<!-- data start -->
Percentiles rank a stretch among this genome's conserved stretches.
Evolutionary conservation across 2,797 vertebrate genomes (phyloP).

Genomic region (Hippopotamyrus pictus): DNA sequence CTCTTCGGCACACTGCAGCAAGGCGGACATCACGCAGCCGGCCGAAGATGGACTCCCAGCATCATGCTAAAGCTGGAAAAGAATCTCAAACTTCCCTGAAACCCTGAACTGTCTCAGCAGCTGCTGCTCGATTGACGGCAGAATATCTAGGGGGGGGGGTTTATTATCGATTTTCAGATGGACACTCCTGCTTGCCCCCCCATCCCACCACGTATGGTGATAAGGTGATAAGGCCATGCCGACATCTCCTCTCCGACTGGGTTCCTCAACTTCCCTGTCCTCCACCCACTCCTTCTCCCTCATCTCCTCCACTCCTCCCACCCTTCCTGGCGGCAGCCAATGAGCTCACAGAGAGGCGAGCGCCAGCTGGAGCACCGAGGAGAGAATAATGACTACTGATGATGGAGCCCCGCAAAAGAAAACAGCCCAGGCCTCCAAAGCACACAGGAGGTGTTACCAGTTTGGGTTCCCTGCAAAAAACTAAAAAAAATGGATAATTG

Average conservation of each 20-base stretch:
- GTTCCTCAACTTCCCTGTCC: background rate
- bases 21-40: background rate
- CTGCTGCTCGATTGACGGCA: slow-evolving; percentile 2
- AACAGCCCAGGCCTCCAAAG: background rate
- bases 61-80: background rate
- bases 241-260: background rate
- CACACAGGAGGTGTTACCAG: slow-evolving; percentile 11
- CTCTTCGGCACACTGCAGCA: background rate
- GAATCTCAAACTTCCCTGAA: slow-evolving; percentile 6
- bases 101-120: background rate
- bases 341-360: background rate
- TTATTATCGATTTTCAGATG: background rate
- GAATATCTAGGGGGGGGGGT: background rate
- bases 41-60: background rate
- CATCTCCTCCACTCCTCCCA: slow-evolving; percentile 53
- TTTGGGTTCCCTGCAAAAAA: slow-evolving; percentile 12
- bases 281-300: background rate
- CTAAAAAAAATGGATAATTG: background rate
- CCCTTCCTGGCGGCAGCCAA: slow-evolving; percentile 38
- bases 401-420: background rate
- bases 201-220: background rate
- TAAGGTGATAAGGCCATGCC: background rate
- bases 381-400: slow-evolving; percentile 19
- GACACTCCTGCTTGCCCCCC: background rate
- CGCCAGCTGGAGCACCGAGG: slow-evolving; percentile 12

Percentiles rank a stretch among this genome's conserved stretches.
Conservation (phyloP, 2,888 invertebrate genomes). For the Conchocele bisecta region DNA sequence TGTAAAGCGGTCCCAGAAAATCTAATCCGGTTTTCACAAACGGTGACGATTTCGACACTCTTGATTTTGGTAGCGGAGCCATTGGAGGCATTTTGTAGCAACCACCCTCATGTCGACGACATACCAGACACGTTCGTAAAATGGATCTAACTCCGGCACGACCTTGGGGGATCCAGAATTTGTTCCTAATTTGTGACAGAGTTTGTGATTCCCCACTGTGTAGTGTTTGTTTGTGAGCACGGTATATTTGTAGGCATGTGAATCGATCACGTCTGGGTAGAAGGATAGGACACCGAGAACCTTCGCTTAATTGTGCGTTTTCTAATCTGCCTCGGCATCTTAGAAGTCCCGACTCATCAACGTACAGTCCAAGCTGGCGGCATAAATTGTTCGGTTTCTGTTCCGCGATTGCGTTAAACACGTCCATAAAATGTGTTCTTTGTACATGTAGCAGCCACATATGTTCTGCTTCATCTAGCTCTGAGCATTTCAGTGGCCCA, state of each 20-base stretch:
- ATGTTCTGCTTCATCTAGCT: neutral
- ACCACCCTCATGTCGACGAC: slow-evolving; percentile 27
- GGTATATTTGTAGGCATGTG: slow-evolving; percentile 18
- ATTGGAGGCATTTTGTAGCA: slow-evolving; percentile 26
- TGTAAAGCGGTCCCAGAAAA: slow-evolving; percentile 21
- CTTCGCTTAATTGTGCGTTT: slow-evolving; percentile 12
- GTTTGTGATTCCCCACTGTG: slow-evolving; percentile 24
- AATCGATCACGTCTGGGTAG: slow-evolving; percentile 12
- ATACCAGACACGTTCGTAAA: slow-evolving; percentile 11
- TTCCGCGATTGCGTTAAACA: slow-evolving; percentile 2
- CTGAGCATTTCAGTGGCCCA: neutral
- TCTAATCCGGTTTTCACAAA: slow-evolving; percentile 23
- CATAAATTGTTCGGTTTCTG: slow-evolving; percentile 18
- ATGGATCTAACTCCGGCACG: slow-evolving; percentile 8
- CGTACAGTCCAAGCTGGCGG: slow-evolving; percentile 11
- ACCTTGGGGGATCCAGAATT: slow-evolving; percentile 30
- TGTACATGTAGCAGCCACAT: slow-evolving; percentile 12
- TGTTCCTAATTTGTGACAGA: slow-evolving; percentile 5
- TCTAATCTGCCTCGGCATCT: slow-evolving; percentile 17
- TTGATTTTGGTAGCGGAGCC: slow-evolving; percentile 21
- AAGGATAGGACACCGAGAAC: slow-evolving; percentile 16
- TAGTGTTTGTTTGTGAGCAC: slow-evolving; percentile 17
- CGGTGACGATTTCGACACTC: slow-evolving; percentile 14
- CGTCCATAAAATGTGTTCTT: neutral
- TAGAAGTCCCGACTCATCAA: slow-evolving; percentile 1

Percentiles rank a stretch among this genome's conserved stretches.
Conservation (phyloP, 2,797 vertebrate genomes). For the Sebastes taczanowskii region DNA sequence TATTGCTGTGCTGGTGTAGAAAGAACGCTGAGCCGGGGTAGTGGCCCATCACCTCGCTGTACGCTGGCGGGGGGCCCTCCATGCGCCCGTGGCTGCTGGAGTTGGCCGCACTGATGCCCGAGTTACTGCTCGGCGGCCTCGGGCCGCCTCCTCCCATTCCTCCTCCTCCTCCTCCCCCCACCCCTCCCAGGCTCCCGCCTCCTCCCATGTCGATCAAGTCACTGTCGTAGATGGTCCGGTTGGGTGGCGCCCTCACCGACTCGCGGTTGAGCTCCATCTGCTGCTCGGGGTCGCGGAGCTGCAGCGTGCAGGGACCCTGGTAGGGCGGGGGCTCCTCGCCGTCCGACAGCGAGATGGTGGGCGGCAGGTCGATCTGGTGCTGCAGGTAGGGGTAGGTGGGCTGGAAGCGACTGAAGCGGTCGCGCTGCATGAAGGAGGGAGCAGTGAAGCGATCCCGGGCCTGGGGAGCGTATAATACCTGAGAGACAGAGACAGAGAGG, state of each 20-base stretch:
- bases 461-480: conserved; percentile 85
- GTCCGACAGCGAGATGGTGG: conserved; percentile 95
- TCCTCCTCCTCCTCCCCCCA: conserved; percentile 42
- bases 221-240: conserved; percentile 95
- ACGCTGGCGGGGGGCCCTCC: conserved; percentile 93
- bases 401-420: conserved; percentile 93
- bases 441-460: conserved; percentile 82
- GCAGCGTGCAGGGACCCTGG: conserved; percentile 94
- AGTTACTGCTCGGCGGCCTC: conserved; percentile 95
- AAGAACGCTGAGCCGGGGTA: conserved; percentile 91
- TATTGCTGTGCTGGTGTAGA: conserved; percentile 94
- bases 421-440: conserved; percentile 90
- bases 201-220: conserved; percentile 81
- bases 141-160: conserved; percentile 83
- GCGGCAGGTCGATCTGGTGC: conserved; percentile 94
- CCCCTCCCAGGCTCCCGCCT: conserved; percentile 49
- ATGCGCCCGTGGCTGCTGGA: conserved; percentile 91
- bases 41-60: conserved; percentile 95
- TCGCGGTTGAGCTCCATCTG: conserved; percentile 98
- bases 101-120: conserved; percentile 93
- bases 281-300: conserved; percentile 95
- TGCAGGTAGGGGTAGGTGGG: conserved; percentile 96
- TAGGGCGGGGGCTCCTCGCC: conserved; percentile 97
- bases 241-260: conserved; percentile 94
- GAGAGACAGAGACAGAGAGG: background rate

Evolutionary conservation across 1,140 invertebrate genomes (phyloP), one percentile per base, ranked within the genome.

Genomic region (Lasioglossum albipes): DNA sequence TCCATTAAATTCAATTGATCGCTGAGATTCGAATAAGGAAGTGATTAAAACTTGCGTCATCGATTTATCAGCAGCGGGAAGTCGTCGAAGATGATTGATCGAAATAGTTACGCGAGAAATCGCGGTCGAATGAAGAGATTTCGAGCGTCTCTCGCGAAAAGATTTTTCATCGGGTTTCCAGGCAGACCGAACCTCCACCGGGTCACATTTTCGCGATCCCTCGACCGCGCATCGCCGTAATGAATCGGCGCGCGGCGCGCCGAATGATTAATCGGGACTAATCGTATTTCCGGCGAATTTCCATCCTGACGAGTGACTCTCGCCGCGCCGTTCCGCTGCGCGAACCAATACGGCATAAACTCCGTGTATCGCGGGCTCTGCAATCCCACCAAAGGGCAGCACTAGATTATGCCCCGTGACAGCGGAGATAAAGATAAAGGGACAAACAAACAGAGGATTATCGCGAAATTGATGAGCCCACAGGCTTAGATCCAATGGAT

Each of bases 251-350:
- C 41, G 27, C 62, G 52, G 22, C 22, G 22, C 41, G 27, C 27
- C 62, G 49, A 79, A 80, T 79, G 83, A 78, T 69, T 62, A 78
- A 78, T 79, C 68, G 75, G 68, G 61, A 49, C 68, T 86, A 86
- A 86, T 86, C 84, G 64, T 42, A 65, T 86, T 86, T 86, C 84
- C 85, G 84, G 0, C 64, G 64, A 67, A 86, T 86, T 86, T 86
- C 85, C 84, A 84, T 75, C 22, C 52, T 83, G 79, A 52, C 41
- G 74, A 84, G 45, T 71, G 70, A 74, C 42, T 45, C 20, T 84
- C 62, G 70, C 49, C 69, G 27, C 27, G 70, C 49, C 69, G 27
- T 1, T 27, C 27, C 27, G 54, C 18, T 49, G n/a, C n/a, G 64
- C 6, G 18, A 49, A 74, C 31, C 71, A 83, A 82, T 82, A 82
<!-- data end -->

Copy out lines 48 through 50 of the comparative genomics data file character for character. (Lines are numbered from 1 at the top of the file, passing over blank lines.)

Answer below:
- TGTACATGTAGCAGCCACAT: slow-evolving; percentile 12
- TGTTCCTAATTTGTGACAGA: slow-evolving; percentile 5
- TCTAATCTGCCTCGGCATCT: slow-evolving; percentile 17